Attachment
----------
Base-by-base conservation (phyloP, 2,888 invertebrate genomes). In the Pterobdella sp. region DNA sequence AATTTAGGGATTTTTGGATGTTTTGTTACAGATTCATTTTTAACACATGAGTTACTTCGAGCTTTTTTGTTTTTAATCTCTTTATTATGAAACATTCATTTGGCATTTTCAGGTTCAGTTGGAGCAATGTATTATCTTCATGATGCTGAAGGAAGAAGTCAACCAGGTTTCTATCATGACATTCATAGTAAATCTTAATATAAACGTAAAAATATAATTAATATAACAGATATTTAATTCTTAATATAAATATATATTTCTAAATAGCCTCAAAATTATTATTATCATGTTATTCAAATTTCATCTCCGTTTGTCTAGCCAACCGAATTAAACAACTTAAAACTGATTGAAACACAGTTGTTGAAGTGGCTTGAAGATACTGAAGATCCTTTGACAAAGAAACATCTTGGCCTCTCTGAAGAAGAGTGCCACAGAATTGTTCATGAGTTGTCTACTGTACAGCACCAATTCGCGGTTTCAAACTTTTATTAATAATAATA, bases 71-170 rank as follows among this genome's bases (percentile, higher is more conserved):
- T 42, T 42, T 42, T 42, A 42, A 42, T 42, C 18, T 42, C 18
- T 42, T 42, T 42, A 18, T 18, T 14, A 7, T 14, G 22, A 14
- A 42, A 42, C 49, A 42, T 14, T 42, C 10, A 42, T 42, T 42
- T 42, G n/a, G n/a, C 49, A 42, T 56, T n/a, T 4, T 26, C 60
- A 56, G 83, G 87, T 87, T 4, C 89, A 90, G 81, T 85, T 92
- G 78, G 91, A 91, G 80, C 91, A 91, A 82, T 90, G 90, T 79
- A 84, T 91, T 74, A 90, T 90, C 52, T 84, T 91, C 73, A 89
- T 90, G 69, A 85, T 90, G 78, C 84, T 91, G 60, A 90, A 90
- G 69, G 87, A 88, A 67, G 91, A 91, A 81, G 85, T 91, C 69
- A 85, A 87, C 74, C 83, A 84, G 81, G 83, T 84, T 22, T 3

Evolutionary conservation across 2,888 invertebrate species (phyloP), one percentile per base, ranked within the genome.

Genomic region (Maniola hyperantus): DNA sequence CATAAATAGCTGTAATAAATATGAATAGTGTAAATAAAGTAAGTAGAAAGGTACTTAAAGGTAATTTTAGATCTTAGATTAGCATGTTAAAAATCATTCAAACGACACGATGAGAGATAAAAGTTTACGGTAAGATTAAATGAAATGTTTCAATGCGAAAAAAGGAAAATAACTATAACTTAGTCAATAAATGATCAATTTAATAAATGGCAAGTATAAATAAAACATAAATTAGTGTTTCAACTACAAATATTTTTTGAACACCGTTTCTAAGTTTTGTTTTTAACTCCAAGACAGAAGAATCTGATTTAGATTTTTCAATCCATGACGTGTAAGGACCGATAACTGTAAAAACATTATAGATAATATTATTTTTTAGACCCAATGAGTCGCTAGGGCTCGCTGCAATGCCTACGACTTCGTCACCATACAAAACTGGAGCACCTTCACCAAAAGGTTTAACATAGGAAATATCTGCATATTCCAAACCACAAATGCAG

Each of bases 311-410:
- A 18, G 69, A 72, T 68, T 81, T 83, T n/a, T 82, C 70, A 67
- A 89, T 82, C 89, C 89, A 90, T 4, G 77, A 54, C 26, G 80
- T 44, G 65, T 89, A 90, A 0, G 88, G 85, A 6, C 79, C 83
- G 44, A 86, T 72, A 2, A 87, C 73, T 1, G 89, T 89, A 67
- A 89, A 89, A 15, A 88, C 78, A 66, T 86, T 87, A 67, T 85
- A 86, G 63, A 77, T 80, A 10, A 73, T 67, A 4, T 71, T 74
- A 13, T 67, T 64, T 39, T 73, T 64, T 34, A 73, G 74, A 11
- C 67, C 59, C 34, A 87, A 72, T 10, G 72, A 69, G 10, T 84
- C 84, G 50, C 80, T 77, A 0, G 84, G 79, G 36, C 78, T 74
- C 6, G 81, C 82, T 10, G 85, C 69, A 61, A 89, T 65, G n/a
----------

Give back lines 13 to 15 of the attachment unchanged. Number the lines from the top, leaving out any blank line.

Genomic region (Maniola hyperantus): DNA sequence CATAAATAGCTGTAATAAATATGAATAGTGTAAATAAAGTAAGTAGAAAGGTACTTAAAGGTAATTTTAGATCTTAGATTAGCATGTTAAAAATCATTCAAACGACACGATGAGAGATAAAAGTTTACGGTAAGATTAAATGAAATGTTTCAATGCGAAAAAAGGAAAATAACTATAACTTAGTCAATAAATGATCAATTTAATAAATGGCAAGTATAAATAAAACATAAATTAGTGTTTCAACTACAAATATTTTTTGAACACCGTTTCTAAGTTTTGTTTTTAACTCCAAGACAGAAGAATCTGATTTAGATTTTTCAATCCATGACGTGTAAGGACCGATAACTGTAAAAACATTATAGATAATATTATTTTTTAGACCCAATGAGTCGCTAGGGCTCGCTGCAATGCCTACGACTTCGTCACCATACAAAACTGGAGCACCTTCACCAAAAGGTTTAACATAGGAAATATCTGCATATTCCAAACCACAAATGCAG

Each of bases 311-410:
- A 18, G 69, A 72, T 68, T 81, T 83, T n/a, T 82, C 70, A 67